|A family of Inupiat
from Noatak, Alaska, 1929.
|Regions with significant populations|
|North and northwest Alaska (United States)|
|Related ethnic groups|
The Iñupiat[pronunciation?] (plural) or Iñupiaq[pronunciation?] (singular) and Iñupiak[pronunciation?] (dual) (from iñuk 'person' - and -piaq 'real', i.e., 'real people') or formerly Inyupik, Inupik[pronunciation?] are the people of Alaska's Northwest Arctic and North Slope boroughs and the Bering Straits region. Barrow, the northernmost city in the United States, is in the Inupiat region. The Iñupiat were divided into two regional hunter-gatherer groups: the Taġiuġmiut (formerly Tareumiut) («people of sea»), living on or near the north Alaska coast, and the Nunamiut («people of land»), living in interior Alaska.
 Ethnic groups
The Iñupiat people are made up of the following communities.
 Regional corporations
To equitably manage natural resources, Iñupiat people belong to several of the Alaskan Native Regional Corporations. These are the following.
Iñupiat people are hunter-gatherer such as all Eskimo peoples. Iñupiat people continue to rely heavily on subsistence hunting and fishing. They harvest walrus, seal, whale, polar bears, caribou, and fish. Both the inland (Nunamiut) and coastal (Taġiumiut, i.e Tikiġaġmiut) Iñupiat depend greatly on fish. Ducks, geese, rabbits, berries, roots, and shoots are also food staples throughout the seasons where they are available. The inland Iñupiat also hunt caribou, dall sheep, grizzly bear and moose, where the coastal Iñupiat hunt walrus, seals, beluga whales and bowhead whales. Polar bear is also cautiously hunted. The capture of a whale benefits each member of a community, as the animal is butchered and its meat and blubber allocated according to a traditional formula. Even city-dwelling relatives thousands of miles away are entitled to a share of each whale killed by the hunters of their ancestral village. Maktak, which is the skin and blubber of Bowhead and other whales, is rich in vitamins A and C and contributes to good health in a population with limited access to fruits and vegetables.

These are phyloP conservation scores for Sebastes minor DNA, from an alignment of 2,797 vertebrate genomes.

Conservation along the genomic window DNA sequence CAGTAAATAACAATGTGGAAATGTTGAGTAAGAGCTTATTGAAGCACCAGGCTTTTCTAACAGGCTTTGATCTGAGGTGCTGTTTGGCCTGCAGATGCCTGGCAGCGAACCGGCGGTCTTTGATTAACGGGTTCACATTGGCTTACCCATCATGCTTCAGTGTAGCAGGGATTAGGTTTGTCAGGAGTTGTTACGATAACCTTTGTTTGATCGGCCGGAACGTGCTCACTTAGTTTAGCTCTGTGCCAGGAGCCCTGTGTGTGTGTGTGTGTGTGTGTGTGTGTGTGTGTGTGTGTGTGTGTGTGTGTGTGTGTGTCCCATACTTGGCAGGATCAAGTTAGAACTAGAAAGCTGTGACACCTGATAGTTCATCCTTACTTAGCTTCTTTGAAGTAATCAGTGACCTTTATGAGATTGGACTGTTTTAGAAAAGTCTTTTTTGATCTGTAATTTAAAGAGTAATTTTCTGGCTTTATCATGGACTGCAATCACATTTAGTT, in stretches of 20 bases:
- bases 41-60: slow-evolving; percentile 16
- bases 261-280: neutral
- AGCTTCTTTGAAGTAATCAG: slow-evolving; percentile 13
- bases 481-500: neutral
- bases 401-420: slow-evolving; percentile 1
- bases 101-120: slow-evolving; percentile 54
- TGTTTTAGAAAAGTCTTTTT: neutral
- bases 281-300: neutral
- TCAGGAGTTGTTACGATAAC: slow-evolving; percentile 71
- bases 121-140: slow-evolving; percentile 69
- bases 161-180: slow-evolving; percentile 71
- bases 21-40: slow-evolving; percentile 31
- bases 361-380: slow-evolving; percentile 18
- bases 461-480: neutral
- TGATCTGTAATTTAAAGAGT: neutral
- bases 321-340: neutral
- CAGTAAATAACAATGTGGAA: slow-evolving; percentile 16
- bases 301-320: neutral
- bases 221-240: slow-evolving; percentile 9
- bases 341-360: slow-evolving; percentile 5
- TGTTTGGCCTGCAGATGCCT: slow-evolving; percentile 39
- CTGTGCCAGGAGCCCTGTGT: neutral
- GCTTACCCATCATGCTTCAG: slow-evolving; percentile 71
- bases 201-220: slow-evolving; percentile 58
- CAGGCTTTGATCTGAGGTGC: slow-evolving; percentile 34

In recent years oil and other resources have been an important revenue source for the Inupiat. The Alaska Pipeline connects the Prudhoe Bay wells with the port of Valdez in south central Alaska. However, because of the oil drilling in Alaska’s arid north, the traditional way of whaling is coming into conflict with one of the modern world’s most urgent priorities: finding more oil.
Inupiaq groups in common with other Eskimo (Inuit and Yupik) groups, often have a name ending in "miut," which means 'a people of'. One example is the Nunamiut, a generic term for inland Inupiaq caribou hunters. During a period of starvation and influenza (brought by American and European whaling crews) most of these moved to the coast or other parts of Alaska between 1890 and 1910. A number of Nunamiut returned to the mountains in the 1930s. By 1950, most Nunamiut groups, like the Killikmiut, had coalesced in Anaktuvuk Pass, a village in north-central Alaska. Some of the Nunamiut remained nomadic until the 1950s.